Then it was over. Too soon but perfect just as it was. Thankfully I only have to wait until August to see them again. Bring on ArcTangent!

via Echoes and Dust

Wovenhand // Marriages Live Review from Le Trabendo in Paris 

Last Sunday, the city of Paris and Le Trabendo was once again blessed to host yet another evening with David Eugene Edwards and the boys from Alternative Country/folk rock act Wovenhand from Denver, Colorado, on tour promoting their latest record released last year through Glitterhouse and Deathwish Inc. As the evening passed and the start of the show drew nigh, the venue ended up filling up with quite an impressive amount of fans, so I hastily made my purchases at the merch stand before heading into the pit to save myself a good spot.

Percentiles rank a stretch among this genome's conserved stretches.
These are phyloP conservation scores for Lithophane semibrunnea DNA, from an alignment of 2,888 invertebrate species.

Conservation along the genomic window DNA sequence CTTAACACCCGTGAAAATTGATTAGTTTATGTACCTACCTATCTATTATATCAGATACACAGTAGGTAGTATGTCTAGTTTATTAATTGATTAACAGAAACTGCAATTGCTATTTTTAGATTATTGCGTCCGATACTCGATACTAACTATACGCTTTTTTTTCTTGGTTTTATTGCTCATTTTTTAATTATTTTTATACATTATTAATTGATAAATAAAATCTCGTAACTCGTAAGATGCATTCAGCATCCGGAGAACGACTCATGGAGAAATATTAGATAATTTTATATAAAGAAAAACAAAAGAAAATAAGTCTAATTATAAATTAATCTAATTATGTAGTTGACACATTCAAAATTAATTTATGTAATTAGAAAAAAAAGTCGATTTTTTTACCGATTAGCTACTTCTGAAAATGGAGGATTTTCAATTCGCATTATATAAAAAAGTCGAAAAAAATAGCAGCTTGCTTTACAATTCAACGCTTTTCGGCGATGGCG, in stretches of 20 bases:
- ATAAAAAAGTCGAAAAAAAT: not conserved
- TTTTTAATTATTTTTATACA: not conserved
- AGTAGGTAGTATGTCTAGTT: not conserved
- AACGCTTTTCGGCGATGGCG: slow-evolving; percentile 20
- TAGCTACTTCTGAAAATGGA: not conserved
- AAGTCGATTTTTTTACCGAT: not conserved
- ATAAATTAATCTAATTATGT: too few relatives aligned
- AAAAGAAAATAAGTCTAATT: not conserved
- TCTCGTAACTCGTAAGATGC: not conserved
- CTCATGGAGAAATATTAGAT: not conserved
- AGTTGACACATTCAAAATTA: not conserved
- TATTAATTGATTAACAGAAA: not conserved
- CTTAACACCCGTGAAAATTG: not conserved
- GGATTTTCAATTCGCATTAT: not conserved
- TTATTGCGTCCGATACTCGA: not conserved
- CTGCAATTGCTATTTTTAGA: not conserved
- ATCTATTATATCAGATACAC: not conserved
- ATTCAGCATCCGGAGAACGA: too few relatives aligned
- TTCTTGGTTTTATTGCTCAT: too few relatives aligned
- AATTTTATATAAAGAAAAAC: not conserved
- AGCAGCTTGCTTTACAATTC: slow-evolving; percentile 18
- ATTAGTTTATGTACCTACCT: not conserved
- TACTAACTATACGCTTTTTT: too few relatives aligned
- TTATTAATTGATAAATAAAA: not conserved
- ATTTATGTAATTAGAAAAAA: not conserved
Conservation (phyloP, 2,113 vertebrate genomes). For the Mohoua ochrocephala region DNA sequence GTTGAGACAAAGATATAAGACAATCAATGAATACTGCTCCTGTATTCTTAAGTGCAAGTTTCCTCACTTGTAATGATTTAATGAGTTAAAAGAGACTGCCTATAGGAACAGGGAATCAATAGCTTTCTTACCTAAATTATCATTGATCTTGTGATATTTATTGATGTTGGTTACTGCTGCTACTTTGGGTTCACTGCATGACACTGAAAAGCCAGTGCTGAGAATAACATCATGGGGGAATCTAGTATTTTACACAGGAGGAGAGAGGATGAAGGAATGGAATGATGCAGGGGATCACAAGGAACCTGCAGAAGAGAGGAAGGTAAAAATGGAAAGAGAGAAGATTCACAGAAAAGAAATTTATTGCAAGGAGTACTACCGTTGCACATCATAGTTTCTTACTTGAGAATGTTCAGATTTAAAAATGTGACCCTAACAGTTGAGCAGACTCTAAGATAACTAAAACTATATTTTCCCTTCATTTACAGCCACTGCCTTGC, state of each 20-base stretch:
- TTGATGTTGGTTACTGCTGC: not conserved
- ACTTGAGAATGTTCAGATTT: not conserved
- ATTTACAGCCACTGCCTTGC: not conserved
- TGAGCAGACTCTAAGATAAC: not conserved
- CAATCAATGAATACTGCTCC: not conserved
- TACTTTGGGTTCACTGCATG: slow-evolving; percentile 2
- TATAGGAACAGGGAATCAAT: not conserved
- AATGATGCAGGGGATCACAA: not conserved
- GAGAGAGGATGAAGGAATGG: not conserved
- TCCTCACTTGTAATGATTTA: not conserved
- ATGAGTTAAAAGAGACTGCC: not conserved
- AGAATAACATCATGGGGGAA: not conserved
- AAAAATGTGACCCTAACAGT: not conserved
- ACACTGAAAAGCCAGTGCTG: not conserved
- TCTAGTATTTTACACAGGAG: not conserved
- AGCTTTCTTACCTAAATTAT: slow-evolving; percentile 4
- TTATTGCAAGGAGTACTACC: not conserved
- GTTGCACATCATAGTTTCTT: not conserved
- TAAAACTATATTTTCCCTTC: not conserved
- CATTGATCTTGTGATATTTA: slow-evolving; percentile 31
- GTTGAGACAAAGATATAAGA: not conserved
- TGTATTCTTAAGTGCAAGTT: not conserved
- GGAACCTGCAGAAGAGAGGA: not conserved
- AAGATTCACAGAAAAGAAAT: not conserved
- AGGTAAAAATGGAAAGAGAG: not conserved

Joining these Colorado cowboys on this current tour were another band I had been eagerly waiting to see, the Los Angeles band known as Marriages, featuring one of my favorite female vocalists, Emma Ruth Rundle, whom I got the opportunity to interview before the start of the show. This current tour marked the bands' first set of European dates, offering fans an opportunity to hear songs off the bands' debut album Salome, released earlier that week.

photos by Colin Gentile


To read full review click HERE.
via Two Guys Metal Reviews


Marriages will be on tour with Wovenhand until the end of April and headlining a show in London May 1. See all show details HERE.

BEARDED GENTLEMEN MUSIC Interviews Emma Ruth Rundle and Andrew Clinco of Marriages